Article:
KEITH WHITCOMB JR.
DORSET -- Burglars may want to start avoiding the west side of Dorset, or at least that's what the 80 or so people who congregated at the United Church of Dorset to organize an official neighborhood watch program are hoping will happen.
Susan Weiss, a resident and speaker for the group organizers, said the watch would begin immediately but there is more to do and some organizational items to work out. She said she and other volunteers started meeting a few months ago and have divided the area around Dorset West Road into 16 sections. Each section, which has 10 to 20 houses, has a captain, and people living in their section who want to participate
The captains will send information to an overseer who in turn passes information to police and sends word from police back down the chain. Weiss said this cuts down on duplicate information and rumors.
Weiss said the structure of the watch is based on guidelines from the U.S. Justice Department, which recommends watch groups work in small units. She said that for now the group is focusing on Dorset East Road and the roads that branch off it, but the focus may expand. "If your area is interested in organizing, we would be happy to assist you," she said.
If a person sees a suspicious vehicle or anything they think is odd or out of the ordinary, they should first call police then report to their captain, Weiss said.
She said neighborhood watch signs are also a part of the program and are intended to act as a deterrent by letting burglars know people are on the lookout. The town itself is purchasing eight road signs, but residents can purchase different levels of signage at H.N. Williams.
She said 12- by 12-inch lawn signs can be purchased for $45, window stickers for $1, and 4-foot and 8-foot stakes for $13 and $45 respectively. The signs are aluminum and built to last, said Weiss, and those not wanting the expense could also laminate a paper copy given out along with a packet of information.
Vermont State Police Lt. Reginald Trayah was at the meeting and gave a brief talk on what state police are doing in response to burglaries all over the county. Trayah said his barracks in Shaftsbury, where he is the commander, has 14 troopers assigned to it. Only about three or four are on duty at one time and they have to cover towns that don't have a local police force.
Only Bennington, Manchester, and Winhall have police departments, while the Bennington County Sheriff's Department works primarily on special contracts.
Trayah said despite this, police in Bennington County work well with one another, and Manchester police can be sent to places like Dorset when troopers are occupied in Readsboro, 45 minutes away at the south side of the county.
Trayah listed a number of practices people could follow to make their homes less of an attractive target. These included alarm systems from sophisticated the rudimentary, to having neighbors watch a home while the owner is away. Other precautions, as many burglaries hit seasonal homes or ones with owners on long vacations, included things that make the home appear occupied, such as having mail held, the lawn maintained and timed lights set to go on at random throughout the house.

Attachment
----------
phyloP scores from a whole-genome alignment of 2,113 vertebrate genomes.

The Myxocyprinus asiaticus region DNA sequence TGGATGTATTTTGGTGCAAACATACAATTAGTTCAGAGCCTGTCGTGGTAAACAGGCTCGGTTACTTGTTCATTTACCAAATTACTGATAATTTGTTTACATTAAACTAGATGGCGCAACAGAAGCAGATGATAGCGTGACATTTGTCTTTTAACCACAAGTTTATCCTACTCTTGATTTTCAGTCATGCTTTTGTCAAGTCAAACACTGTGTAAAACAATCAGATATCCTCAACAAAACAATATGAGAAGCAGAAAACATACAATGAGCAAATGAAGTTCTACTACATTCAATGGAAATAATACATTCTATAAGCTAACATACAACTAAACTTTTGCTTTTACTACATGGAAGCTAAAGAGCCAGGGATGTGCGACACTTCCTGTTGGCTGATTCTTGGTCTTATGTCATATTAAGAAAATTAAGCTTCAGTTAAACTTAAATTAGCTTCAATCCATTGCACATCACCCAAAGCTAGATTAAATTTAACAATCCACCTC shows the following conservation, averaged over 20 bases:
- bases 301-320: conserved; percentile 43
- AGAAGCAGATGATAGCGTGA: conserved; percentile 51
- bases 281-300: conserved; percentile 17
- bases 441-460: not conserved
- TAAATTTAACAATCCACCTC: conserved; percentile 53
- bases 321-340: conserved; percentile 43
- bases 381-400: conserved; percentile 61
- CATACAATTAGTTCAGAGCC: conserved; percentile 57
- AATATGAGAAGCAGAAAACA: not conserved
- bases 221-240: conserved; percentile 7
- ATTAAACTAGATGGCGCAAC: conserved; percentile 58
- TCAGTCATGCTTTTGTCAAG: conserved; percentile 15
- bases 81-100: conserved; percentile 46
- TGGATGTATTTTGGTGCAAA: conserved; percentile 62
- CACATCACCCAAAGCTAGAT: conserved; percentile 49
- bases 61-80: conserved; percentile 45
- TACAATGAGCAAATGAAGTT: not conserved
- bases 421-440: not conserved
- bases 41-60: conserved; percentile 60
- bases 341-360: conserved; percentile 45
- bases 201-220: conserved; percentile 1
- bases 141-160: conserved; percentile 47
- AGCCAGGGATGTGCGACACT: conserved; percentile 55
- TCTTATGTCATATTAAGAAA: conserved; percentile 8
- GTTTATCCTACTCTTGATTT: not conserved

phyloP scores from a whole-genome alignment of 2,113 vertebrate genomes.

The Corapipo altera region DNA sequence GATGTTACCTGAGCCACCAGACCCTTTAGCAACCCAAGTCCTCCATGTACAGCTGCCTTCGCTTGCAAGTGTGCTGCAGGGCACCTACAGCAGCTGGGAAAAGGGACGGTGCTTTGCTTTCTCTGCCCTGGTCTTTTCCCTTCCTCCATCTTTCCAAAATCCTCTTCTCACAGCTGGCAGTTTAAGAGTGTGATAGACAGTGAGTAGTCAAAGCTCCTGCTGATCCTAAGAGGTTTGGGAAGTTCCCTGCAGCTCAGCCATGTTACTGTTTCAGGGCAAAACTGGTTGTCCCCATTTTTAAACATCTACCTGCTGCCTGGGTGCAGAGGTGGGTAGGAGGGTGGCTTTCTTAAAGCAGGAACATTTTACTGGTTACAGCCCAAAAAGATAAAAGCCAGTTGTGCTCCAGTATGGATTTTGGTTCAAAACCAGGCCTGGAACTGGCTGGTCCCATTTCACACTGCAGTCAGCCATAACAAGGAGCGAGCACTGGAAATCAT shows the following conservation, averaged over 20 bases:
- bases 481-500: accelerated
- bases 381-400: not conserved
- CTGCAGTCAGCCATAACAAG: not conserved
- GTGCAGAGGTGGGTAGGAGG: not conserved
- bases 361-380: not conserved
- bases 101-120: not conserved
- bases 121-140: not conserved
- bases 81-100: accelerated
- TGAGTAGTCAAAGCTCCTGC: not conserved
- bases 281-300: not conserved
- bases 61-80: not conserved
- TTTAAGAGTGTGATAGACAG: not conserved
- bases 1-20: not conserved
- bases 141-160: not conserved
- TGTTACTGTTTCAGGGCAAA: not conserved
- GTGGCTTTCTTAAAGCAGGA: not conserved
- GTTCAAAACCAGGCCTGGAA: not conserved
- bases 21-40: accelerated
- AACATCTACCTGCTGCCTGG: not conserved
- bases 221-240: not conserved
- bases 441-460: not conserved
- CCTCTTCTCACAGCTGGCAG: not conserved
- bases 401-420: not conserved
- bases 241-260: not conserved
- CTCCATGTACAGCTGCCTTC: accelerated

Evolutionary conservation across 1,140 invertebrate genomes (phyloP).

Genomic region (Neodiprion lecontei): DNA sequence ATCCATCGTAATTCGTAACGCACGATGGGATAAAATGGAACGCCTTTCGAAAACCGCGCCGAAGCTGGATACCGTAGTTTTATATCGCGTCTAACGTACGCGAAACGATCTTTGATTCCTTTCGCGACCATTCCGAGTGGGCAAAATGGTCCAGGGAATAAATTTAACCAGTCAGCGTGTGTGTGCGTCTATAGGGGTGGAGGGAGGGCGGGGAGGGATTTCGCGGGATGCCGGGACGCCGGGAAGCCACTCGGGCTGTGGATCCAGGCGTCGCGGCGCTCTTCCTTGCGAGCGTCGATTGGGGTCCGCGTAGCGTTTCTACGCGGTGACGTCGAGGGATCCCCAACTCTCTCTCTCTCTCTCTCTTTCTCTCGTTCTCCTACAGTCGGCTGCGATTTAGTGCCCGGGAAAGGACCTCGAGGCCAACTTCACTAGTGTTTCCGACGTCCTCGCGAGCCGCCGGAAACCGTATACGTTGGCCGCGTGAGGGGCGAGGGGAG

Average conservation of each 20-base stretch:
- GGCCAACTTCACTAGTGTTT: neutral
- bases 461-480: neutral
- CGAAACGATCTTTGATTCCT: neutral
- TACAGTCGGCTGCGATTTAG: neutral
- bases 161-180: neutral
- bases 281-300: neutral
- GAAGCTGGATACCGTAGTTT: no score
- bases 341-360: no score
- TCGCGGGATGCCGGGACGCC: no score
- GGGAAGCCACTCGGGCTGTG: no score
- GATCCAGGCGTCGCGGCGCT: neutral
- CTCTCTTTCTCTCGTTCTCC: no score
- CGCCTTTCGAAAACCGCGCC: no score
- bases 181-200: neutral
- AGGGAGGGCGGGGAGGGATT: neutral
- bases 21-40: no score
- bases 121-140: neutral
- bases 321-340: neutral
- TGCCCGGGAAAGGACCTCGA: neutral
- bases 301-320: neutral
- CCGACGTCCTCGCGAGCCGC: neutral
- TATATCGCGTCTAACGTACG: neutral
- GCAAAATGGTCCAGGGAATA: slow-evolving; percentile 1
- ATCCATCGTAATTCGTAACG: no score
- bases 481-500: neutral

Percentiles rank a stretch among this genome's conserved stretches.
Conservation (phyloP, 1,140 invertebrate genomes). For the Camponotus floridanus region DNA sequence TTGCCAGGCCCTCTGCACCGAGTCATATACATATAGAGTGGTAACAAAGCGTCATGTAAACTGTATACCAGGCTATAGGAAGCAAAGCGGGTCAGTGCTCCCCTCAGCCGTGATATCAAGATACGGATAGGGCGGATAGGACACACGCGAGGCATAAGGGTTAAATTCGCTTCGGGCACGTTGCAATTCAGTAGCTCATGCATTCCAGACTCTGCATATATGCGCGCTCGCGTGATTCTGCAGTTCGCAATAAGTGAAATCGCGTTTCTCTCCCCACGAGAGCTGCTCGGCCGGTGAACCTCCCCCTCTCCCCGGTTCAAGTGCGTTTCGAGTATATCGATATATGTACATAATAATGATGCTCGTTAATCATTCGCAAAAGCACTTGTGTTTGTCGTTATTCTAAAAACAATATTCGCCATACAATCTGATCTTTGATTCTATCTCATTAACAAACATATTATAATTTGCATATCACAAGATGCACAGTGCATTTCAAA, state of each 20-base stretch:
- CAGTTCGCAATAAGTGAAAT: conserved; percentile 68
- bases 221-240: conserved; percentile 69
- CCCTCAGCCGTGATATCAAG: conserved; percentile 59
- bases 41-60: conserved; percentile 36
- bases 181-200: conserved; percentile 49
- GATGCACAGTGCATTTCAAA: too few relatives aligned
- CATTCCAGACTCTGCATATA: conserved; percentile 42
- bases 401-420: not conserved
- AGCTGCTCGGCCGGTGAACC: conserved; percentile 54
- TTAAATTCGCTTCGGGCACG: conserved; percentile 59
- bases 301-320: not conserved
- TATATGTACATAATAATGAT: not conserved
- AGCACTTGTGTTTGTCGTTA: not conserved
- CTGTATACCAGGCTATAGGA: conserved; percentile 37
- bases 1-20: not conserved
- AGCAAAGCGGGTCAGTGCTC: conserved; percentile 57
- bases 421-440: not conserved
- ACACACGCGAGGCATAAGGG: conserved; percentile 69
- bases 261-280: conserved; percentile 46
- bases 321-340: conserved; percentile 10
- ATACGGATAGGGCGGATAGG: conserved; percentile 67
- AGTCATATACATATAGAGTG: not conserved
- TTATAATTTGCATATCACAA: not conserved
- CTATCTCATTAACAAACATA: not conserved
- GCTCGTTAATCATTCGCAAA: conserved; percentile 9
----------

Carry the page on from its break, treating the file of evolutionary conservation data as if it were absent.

He said what has been frustrating for police is people not reporting suspicious activity either at all, after the fact or not in a timely manner. While police may not always be nearby, there may come a day when they are and a string of burglaries can get solved. He said it's also good if people take photographs of their valuables such as jewelry. Police have databases for recovered stolen property but connecting it to its owners is often difficult.
The goal of the watch, he said, is not to have people on patrol but to develop a community of good witnesses. "The biggest problem a burglar has is being seen," he said. Burglars go to great lengths to find houses they can enter unobserved, often posing as contractors or people looking for lost pets or friends. He said they knock on doors in the daylight and enter if no one is home or give a cover story if someone answers the door. Trayah said police would rather go out to 100 false alarms than miss a real chance at catching a burglar.
He was asked by an audience member if there were any statistics showing neighborhood watches work. He said they can't hurt and based on personal experience he knows some communities get reputations for being places criminals should avoid.
Town Manager Rob Gaiotti said the town has budgeted $60,000 per year to have state police in Dorset for an added 20 hours per week. He said troopers normally patrol it anyway but the money assures 20 extra hours above and beyond the norm.
"Vermonters are not used to the situation we find ourselves in," he said, adding that he also encourages people to call police when they see something strange and to be on the lookout for suspicious activity. He said it's a service everyone is paying for and it should be used.
Contact Keith Whitcomb Jr. at email@example.com or follow him on Twitter @KWhitcombjr